The coaching industry is in its Wild West phase, a pastiche of many different types of people motivated by similar goals – freedom and opportunity. In theory, these goals are good, but they can be achieved in either an ethical or unethical way – just like in the coaching industry.
The vast majority of people who are jumping into the coaching world are altruistically motivated. They want to take the lessons they’ve learned from overcoming real challenges and help others to do the same. There is a genuine desire to make a difference and help positively transform individuals, relationships, health, businesses, and society. And let’s be honest, we as a culture really need help. We are more divided, sicker, and emotionally and mentally challenged than we should be given all the opportunities and possibilities surrounding us.
Even though most of these health, relationship, business, and life coaches are genuinely good, they face a real challenge. That genuine desire to help must be translated into a message and find its way to an ideal client, which means if they want to help, they’ve got to learn marketing and sales.
Herein lies the issue – a genuine motivation (by most) that demands they learn a tangential skill to what they actually want to be doing. Coaches don’t want to do marketing; they want to help people. The core essence of marketing is very different from coaching, healing, or transformational work. These tend to be relational and generate deep connections and bonds, while marketing tends to be transactional.
The unfortunate truth is that the person who can market the best becomes successful. It’s a very rare thing to find someone who can authentically do both – operate from a desire to help and form deep relationships and be bold and outspoken enough to shout their message from the rooftops loud enough to break through the noise of the world around them and reach those ideal clients.
The people who benefit most are marketers, sometimes good coaches, and it’s disadvantageous to those who are good coaches but not naturally designed to be marketers. This fundamental issue of the coaching industry is not because coaches are evil; this is due mainly to the phase of development the coaching industry is in. If we want to see more selfless coaches succeed, we have to help the industry evolve.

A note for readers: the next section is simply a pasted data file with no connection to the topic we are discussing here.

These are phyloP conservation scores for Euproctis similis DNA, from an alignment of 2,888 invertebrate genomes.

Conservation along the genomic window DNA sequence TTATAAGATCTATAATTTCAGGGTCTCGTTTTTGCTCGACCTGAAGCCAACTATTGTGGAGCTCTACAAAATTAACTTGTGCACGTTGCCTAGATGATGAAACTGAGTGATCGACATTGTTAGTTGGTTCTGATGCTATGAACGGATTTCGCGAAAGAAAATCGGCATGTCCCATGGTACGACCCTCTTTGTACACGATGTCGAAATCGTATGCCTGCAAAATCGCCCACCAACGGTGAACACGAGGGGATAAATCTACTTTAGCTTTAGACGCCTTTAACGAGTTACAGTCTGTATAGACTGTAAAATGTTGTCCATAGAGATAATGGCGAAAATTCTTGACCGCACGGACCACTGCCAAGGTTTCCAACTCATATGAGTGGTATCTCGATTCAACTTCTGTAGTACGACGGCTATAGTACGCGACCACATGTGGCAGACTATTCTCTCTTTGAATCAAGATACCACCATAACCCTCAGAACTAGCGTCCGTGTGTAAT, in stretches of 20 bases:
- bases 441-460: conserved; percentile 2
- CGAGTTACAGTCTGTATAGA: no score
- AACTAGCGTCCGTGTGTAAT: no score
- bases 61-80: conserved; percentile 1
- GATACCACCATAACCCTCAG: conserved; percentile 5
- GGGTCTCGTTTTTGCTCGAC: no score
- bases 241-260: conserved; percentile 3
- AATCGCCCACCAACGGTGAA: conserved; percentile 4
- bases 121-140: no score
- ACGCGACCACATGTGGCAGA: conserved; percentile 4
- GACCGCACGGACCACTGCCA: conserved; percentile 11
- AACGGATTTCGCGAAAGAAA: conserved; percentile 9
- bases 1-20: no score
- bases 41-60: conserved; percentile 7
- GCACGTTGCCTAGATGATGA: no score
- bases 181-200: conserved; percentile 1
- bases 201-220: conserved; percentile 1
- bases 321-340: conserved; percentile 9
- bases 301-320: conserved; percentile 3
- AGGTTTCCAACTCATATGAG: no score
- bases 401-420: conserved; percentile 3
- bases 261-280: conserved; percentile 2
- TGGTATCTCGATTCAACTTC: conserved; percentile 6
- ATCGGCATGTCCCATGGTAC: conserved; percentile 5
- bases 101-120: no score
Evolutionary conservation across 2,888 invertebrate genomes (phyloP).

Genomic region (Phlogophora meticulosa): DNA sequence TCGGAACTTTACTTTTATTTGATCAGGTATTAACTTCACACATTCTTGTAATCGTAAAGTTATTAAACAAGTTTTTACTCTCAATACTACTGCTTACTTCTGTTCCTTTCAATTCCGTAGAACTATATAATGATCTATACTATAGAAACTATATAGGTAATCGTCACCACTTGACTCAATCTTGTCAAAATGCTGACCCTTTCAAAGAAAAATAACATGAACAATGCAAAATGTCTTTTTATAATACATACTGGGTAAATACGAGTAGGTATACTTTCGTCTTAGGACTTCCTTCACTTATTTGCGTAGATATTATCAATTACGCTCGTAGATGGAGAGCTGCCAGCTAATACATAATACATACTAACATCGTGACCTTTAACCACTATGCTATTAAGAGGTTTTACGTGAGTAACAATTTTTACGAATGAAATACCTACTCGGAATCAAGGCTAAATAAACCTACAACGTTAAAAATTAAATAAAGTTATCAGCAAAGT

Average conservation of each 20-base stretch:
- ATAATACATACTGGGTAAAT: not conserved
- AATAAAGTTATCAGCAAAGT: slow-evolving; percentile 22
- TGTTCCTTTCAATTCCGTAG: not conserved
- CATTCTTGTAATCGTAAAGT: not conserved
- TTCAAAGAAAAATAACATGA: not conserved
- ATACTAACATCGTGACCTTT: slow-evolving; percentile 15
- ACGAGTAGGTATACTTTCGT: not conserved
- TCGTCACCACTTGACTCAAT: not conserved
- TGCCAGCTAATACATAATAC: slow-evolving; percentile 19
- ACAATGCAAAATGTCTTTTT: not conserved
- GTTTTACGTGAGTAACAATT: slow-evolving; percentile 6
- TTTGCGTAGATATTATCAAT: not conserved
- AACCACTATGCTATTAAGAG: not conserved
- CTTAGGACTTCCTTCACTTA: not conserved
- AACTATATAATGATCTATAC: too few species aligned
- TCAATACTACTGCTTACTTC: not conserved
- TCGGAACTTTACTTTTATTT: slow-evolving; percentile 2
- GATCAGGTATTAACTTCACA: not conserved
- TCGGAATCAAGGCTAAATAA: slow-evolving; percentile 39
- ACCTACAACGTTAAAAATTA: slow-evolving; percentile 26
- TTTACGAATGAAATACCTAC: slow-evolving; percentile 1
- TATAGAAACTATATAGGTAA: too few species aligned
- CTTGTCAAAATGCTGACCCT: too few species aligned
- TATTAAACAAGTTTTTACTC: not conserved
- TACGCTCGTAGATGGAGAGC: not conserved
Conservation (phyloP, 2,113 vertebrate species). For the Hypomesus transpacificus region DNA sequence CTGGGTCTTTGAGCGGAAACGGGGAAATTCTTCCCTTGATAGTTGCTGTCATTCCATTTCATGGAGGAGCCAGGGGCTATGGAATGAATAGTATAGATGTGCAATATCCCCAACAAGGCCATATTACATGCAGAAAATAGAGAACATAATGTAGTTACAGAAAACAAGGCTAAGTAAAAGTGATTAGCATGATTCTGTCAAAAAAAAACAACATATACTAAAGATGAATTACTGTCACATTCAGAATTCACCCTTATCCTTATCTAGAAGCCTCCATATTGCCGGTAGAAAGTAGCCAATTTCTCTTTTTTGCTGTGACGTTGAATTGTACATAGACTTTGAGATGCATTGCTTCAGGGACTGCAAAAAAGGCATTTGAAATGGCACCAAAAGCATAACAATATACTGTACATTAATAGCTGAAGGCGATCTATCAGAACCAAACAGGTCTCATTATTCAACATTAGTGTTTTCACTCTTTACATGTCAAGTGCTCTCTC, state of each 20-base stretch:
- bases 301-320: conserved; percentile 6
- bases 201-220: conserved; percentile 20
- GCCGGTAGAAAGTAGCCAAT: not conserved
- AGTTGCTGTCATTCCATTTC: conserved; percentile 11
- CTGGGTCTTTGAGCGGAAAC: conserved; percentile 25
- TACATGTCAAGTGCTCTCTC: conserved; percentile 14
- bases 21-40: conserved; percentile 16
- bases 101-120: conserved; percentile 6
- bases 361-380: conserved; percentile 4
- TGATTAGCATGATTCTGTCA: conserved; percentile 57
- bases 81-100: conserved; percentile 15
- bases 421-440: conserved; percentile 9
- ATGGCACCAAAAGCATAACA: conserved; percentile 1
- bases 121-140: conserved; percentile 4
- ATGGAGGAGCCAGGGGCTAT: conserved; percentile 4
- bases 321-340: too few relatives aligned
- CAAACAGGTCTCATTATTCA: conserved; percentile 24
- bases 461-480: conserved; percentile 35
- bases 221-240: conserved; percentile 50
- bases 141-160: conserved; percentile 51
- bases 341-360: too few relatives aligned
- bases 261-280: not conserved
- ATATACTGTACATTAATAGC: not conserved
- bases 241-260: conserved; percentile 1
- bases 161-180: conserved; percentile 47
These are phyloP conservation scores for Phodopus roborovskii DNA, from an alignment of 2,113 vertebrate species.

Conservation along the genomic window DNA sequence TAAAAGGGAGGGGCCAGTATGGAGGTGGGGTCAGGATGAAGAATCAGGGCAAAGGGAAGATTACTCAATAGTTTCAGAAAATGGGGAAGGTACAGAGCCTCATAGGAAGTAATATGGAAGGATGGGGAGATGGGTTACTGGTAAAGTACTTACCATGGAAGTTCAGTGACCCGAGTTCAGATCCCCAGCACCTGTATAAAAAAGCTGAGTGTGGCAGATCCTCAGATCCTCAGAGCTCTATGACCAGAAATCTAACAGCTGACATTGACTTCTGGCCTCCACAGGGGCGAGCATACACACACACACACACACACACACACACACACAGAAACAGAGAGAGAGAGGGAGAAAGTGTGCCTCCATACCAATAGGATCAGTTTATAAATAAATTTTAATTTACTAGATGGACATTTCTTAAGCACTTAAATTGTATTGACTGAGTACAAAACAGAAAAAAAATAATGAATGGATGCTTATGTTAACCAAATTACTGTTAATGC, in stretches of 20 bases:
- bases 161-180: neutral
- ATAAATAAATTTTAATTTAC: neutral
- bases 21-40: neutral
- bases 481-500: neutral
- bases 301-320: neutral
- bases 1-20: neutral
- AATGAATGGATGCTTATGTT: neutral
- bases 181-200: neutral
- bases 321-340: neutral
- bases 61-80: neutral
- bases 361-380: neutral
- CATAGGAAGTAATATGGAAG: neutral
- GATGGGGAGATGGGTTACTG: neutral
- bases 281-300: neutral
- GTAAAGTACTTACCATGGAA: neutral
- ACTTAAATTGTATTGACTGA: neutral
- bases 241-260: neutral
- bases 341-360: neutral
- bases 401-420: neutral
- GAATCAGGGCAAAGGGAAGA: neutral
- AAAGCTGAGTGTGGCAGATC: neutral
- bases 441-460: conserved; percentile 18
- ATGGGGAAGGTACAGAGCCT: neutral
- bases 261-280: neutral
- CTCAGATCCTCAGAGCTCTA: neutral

We’re not the only ones seeing this. A handful of business coaches have gotten their hands slapped by regulatory agencies for making success claims and coaches getting called out in very nasty, public ways by former clients. Many psychologists, counselors, and professionals outside the industry have serious concerns, and rightfully so.
But it doesn’t have to be this way. The antidote to a marketing-based industry culture is not to shut it down but to help it evolve. The best path of evolution is not to wait for external governmental agencies to tell us what we can and can’t do. The best solution is to create a culture of ethical excellence and showcase true integrity and outcome-oriented coaches, thereby making a successful methodology and outstanding results the stars of the show, not just the best branding or marketing.
We at the Transformational and Coaching Industry Research Lab (TCIRL) have dedicated ourselves to creating this change by collecting data and doing research. We want to get crystal clear on what experiences people are actually having out there in the industry and what clients are experiencing when they work with a coach. We want to hear it all, the good, the bad, and the ugly. As we gather this information, we can start to steer the industry in a more sophisticated and robust way, creating best practices and transparent systems to ensure that clients are getting the results their coach has implicitly or explicitly promised.
We know we can’t do this alone. We know that those in the “helping” industries – doctors, therapists, counselors, and the like- have important voices and, just like coaches, altruistically want the best for people genuinely asking for help. We invite you to reach out and help us create a network of voices. We also want to hear the experiences of those who have hired coaches in the last year. We have an industry-wide survey to better understand those experiences to start understanding what is happening.
External regulation by a government agency won’t create the best outcomes for more clients. That’s a last-ditch effort and a sign that the coaching and transformation industry has gotten so dark that it needs to be controlled.
Instead, by highlighting the quality of outcomes created by those who are in moral alignment and generating outstanding results, we can create a higher echelon of transformational change agents who are setting the standard for what is possible and then teach their methods to those coaches who aspire to that level of impact and income. This requires genuine care by coaches for coaches, helping each other along and ensuring that we’re all on the rising tide and creating more win-win-win results.
This is entirely possible, and we owe it to ourselves and our clients to make it a reality.
Dr. Matt Kreinheder is the leading voice for integrity in the transformational industries of coaching, healing, personal development, and wellness. He is the Founder of the Transformation & Coaching Industry Research Lab (TCIRL), a research company that seeks to prove the efficacy and validity of the coaching industry. Through TCIRL, Dr. Matthew strives to regulate and validate the billion-dollar transformational coaching industry and provide scientific proof to support coaching programs.